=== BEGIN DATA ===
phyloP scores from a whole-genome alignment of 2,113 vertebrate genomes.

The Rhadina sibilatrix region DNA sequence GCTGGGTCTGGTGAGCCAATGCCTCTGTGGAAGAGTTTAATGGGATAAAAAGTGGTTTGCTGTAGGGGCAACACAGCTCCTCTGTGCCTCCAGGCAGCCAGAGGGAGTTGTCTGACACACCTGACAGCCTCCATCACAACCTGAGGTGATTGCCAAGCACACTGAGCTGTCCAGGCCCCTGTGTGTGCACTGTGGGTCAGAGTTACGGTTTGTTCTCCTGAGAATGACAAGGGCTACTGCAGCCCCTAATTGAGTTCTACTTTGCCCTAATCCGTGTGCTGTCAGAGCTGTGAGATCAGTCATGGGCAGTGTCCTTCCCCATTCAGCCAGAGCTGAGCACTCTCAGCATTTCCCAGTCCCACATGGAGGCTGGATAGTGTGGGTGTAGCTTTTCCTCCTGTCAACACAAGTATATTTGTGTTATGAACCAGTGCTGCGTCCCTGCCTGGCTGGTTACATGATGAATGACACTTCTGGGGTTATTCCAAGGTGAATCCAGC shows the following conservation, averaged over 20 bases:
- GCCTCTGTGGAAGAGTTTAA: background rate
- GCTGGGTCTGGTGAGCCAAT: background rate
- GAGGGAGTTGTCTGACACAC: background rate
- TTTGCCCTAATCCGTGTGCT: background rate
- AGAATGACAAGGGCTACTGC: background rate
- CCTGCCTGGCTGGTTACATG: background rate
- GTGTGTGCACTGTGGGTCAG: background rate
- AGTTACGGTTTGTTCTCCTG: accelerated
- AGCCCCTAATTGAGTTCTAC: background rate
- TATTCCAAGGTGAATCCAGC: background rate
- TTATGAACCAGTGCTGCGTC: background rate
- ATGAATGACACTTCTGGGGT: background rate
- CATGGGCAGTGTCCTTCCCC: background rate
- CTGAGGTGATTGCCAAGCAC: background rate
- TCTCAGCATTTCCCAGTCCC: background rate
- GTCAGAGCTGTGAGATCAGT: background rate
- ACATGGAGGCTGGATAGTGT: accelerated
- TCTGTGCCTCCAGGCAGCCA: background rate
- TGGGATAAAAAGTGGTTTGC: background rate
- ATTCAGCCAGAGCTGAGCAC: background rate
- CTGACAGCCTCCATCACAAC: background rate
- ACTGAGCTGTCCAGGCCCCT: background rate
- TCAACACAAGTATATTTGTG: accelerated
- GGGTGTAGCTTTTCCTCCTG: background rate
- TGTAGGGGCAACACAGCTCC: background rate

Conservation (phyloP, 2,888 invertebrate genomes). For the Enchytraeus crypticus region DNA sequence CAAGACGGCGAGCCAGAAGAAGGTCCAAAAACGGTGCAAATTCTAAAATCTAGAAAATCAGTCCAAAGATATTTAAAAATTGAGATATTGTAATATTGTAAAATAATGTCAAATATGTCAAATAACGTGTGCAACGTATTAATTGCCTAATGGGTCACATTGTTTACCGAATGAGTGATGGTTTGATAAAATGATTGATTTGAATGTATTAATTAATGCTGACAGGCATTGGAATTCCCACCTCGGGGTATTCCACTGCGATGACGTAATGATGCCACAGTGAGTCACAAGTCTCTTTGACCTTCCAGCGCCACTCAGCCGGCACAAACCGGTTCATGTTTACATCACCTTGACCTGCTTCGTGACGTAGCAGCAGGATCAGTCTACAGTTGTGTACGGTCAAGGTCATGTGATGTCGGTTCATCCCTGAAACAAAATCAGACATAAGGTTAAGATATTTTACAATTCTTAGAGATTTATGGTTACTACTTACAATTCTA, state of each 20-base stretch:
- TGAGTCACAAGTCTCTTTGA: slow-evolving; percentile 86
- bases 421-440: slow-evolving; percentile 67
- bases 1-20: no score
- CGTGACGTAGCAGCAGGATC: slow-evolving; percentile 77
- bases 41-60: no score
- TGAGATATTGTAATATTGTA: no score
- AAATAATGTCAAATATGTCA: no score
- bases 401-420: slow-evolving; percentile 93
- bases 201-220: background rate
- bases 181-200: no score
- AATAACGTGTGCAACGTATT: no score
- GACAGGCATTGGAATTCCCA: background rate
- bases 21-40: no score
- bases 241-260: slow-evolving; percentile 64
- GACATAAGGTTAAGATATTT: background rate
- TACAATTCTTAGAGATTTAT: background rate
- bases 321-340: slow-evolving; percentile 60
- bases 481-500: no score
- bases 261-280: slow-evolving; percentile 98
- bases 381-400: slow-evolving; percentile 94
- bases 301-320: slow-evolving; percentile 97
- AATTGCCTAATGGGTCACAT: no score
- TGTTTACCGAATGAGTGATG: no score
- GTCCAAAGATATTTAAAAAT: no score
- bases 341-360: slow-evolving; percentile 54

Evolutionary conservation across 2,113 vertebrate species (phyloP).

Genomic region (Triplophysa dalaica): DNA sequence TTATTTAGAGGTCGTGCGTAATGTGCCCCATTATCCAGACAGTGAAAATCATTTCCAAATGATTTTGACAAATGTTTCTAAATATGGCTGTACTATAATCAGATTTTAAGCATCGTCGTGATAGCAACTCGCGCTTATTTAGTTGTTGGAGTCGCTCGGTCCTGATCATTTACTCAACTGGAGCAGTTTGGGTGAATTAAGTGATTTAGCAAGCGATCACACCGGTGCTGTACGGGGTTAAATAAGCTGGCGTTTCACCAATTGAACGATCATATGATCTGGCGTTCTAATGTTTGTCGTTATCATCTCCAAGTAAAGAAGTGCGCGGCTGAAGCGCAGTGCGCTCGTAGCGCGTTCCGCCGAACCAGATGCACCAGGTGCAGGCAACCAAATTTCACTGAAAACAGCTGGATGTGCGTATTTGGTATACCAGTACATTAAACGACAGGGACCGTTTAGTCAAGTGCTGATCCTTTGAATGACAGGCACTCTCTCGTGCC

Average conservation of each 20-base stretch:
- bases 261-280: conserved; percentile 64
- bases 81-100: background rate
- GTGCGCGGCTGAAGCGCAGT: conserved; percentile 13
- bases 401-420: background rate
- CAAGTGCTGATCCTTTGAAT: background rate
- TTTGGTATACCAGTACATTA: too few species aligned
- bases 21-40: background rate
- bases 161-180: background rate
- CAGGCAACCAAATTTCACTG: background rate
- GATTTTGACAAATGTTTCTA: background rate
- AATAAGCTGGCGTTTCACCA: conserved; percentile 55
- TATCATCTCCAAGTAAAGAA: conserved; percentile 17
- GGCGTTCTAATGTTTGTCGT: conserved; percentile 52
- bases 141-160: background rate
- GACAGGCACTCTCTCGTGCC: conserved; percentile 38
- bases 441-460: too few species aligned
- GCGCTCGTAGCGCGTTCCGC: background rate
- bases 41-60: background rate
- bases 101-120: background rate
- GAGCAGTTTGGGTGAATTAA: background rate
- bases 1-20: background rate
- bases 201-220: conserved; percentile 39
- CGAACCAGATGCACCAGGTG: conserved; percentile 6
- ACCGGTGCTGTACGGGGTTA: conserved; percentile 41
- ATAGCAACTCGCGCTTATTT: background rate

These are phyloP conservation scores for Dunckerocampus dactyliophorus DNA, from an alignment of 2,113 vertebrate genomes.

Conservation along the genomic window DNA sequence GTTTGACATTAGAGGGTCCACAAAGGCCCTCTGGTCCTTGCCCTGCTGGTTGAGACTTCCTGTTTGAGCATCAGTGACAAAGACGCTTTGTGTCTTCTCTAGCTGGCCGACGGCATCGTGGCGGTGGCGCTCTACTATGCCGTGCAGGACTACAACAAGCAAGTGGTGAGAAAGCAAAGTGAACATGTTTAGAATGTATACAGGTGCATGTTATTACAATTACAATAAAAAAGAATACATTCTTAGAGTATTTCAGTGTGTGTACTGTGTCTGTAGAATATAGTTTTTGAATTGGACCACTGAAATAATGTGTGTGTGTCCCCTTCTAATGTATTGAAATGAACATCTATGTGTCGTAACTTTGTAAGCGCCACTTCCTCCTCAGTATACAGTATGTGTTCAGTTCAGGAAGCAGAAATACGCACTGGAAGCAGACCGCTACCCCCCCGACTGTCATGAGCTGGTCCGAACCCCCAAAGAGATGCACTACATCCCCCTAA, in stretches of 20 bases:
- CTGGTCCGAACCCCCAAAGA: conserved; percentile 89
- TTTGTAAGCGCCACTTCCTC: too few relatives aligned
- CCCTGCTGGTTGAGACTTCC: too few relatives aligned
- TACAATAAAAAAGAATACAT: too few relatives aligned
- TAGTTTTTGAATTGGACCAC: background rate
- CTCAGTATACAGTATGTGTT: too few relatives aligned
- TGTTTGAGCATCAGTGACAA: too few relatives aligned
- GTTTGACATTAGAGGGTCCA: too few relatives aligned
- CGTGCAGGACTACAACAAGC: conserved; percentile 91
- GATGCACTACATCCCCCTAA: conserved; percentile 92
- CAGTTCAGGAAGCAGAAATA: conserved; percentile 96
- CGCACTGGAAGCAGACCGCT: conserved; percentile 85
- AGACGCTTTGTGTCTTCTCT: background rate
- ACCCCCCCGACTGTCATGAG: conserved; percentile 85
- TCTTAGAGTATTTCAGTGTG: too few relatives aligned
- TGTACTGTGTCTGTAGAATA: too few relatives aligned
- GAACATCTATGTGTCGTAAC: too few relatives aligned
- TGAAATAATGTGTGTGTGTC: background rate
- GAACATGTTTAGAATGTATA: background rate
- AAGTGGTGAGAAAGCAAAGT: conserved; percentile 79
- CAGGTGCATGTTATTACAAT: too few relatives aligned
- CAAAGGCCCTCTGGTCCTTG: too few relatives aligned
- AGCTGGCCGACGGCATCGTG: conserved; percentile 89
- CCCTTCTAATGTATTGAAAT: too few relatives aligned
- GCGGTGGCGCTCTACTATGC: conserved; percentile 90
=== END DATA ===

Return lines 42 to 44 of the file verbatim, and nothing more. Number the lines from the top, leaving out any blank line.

- bases 241-260: slow-evolving; percentile 64
- GACATAAGGTTAAGATATTT: background rate
- TACAATTCTTAGAGATTTAT: background rate